AMY, LET’S CALL HER, is the Regina George of the moms in Kelly’s upper-middle-class Pittsburgh neighborhood. (Some names have been changed.) She’s the one with the pool and the biggest house who throws the most over-the-top Christmas party every year, and she wields more power than God or Tony Fauci when it comes to determining the group’s social calendar. So when Amy started acting like covid was over this summer, it was a green light for all the other moms (except Kelly) to start socializing again.
Back in the spring, Kelly, who works as a researcher at a nearby hospital, formed a remote-learning pod for her first-grade son with two other neighborhood families (not Amy’s), and they had strict rules about socializing to make sure they didn’t risk exposing anyone else in the pod—or so she thought. Then, one day, she logged on to Facebook and saw a photo of all the neighborhood kids piled maskless on top of one another for a movie night at Amy’s house. And this kept happening. “It got to a point where it was starting to be very hurtful, like, You’re putting my family at risk because you couldn’t possibly not go watch the college football game at Amy’s,” she recalls. After she realized the more “chill” moms had created a separate group chat to make plans without her, she found herself crying alone over a bottle of white wine in her backyard. “I feel like I’m losing a popularity contest to Typhoid Mary,” she says. “I don’t feel like a grown woman with a doctorate when I’m talking about this. I feel like I’m in middle school.”
Over the past nine months, “learning pods” have become an educational alternative for desperate parents seeking to provide some semblance of normalcy for their cooped-up offspring, often with one particularly punctilious mother at the helm (unsurprisingly, it’s mostly mothers, not fathers, pulling the pods together). Some of these pods are more informal—a couple of kids logging in to their Zoom classes together from someone’s home, with parents alternating chaperone duties. Others are more formalized, with rented space and hired tutors, supported by a vast network of well-resourced education consultants. In the fancier pods, facilitated by accredited micro-schools like New York’s Portfolio School and Hudson Lab School, fees can reach up to $4,500 a month.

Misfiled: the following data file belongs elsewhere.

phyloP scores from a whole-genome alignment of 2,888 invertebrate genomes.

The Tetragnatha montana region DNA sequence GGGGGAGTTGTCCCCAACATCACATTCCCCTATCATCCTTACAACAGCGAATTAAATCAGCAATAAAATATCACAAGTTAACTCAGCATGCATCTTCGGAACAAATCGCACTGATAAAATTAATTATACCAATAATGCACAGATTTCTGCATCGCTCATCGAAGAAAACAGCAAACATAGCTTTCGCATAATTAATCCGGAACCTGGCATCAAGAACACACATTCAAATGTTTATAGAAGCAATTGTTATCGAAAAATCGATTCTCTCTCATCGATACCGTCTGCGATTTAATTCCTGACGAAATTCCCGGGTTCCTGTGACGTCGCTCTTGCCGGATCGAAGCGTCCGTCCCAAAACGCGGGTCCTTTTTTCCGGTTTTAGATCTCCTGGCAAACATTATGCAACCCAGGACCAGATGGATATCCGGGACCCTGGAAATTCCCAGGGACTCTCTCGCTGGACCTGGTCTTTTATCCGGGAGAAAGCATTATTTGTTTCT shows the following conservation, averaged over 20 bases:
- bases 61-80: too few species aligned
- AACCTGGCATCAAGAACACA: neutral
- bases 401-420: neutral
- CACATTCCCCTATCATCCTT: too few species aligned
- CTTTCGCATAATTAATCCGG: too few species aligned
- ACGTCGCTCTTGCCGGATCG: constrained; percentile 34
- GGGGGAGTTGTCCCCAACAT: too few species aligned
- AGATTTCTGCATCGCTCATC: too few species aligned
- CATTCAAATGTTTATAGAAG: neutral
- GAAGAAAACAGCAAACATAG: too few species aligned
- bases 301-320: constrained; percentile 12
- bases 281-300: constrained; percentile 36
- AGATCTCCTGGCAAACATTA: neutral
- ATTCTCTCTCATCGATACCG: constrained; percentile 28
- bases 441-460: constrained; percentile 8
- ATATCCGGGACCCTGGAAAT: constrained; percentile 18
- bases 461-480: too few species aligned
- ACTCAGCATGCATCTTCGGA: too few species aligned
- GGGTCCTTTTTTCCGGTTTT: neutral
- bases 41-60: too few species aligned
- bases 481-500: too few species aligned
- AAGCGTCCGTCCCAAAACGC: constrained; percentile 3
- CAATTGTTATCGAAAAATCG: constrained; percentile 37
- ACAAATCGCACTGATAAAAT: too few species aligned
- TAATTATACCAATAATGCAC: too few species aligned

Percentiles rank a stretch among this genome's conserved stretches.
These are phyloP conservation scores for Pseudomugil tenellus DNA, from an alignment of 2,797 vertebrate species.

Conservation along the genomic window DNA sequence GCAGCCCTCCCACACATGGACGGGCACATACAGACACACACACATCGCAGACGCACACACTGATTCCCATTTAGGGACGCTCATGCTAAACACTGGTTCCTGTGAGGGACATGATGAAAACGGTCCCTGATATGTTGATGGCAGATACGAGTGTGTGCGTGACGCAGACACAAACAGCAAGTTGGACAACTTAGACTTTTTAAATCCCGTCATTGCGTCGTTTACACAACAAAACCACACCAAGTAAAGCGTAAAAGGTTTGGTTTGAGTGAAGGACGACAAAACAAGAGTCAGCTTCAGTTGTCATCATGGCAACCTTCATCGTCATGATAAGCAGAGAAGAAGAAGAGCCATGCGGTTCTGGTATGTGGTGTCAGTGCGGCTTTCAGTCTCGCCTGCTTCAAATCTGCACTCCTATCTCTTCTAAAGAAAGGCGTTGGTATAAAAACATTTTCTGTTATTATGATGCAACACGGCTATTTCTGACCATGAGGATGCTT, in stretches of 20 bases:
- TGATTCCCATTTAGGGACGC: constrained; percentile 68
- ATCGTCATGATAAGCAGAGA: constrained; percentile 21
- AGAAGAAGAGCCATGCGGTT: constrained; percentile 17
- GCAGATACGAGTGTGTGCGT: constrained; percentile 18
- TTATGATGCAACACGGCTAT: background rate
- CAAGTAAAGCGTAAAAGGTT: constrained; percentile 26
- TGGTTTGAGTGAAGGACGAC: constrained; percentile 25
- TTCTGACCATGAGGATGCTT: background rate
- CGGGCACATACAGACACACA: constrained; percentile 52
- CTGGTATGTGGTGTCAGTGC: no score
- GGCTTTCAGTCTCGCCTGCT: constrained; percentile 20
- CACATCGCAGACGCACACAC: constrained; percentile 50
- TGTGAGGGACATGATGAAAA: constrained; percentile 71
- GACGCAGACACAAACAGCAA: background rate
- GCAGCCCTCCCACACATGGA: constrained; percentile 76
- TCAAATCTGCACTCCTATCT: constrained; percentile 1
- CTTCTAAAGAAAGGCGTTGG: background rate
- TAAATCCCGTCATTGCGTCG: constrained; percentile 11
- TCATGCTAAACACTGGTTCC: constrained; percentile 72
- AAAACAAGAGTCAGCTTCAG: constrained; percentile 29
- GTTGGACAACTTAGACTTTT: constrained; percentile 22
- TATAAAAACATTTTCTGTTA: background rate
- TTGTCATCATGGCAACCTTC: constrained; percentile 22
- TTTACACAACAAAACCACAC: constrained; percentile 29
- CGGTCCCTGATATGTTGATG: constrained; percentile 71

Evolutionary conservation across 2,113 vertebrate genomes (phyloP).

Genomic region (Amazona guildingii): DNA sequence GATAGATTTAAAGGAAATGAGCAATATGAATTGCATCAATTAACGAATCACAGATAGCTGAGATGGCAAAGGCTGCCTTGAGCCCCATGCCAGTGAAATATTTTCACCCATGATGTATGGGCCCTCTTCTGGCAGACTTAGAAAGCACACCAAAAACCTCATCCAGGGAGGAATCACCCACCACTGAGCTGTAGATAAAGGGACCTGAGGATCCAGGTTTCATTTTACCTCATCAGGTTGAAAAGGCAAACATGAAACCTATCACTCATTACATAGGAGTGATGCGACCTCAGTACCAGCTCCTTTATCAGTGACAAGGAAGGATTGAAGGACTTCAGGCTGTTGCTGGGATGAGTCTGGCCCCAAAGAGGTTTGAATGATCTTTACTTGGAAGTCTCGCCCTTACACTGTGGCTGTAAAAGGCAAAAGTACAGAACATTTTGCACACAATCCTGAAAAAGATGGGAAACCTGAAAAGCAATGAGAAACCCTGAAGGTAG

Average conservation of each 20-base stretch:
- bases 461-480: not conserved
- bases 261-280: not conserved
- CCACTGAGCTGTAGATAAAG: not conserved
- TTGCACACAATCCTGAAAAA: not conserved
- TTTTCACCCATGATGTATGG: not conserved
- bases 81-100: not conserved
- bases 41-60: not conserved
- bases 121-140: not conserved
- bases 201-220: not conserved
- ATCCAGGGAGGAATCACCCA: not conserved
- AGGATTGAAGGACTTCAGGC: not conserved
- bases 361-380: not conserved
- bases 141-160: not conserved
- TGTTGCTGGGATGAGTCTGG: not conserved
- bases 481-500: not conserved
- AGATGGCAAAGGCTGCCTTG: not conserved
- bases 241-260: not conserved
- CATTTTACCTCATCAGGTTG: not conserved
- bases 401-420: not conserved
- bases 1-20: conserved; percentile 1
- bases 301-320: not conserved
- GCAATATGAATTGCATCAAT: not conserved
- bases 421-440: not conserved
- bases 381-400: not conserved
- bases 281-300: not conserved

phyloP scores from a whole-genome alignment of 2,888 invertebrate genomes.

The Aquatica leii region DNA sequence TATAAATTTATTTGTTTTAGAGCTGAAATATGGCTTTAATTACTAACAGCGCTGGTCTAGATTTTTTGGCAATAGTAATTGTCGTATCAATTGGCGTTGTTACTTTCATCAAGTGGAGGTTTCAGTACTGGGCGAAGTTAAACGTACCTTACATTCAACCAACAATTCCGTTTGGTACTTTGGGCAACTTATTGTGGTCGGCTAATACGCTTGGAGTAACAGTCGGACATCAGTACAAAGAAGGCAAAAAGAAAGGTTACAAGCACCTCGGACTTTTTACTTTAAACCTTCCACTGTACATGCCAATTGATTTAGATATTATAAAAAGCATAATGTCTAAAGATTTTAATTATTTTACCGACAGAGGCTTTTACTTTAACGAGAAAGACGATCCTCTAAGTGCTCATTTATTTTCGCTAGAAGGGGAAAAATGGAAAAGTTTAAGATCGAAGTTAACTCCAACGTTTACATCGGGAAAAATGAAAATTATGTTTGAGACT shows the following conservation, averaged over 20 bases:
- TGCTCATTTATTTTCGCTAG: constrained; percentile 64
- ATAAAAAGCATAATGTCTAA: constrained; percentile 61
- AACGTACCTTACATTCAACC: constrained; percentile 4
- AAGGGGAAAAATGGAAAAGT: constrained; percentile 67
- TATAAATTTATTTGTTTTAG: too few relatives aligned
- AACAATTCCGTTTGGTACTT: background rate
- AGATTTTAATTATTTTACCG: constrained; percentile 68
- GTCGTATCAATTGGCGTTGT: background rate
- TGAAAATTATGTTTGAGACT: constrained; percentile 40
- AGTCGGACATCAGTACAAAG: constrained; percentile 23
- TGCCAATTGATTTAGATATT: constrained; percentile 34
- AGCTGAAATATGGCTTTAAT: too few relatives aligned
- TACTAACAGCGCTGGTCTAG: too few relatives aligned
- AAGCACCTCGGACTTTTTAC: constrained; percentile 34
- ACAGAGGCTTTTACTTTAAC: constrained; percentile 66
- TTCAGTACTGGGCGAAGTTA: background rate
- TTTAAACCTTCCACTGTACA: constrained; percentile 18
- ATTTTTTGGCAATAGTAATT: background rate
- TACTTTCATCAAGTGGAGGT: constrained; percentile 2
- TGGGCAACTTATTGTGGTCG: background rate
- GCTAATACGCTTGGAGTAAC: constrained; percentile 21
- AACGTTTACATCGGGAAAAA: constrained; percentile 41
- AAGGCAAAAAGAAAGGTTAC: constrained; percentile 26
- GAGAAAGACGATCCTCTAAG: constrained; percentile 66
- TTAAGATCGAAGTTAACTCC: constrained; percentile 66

But learning pods aren’t just a bold, and often exclusionary, pedagogical experiment; they are also a collision of lives. They turn up the temperature on the existing personality clashes and ideological differences and scheduling drama endemic to any group of parents. Overnight, casual playdate-pickup acquaintances and carpool collaborators became co-parents and co-teachers, administrators, and curriculum advisers. As a result, parents have been forced to place their kids’ safety, as well as a pivotal year of social, emotional, and educational growth, in the hands of a bunch of amateurs they wouldn’t have previously shared a meal with, much less a viral load.
IN AUGUST, when they teamed up with another Colorado family whose son was the same age as their daughter, Stephanie and her husband had high hopes for their pod. The kids had been close at school, and they had always liked the other parents, though they didn’t know them too well. But the other kid turned out to have a tendency toward tantrums and outbursts, which made it difficult for their daughter to learn alongside him. When Stephanie brought it up to the other mom, she basically shrugged it off. “I think her method of handling his behavior, in general, is kind of to let him work through it, which I’m not discounting,” she says, “but it doesn’t work great when your kids are in somebody else’s house.” Her daughter quickly became miserable and resisted attending the pod each morning.
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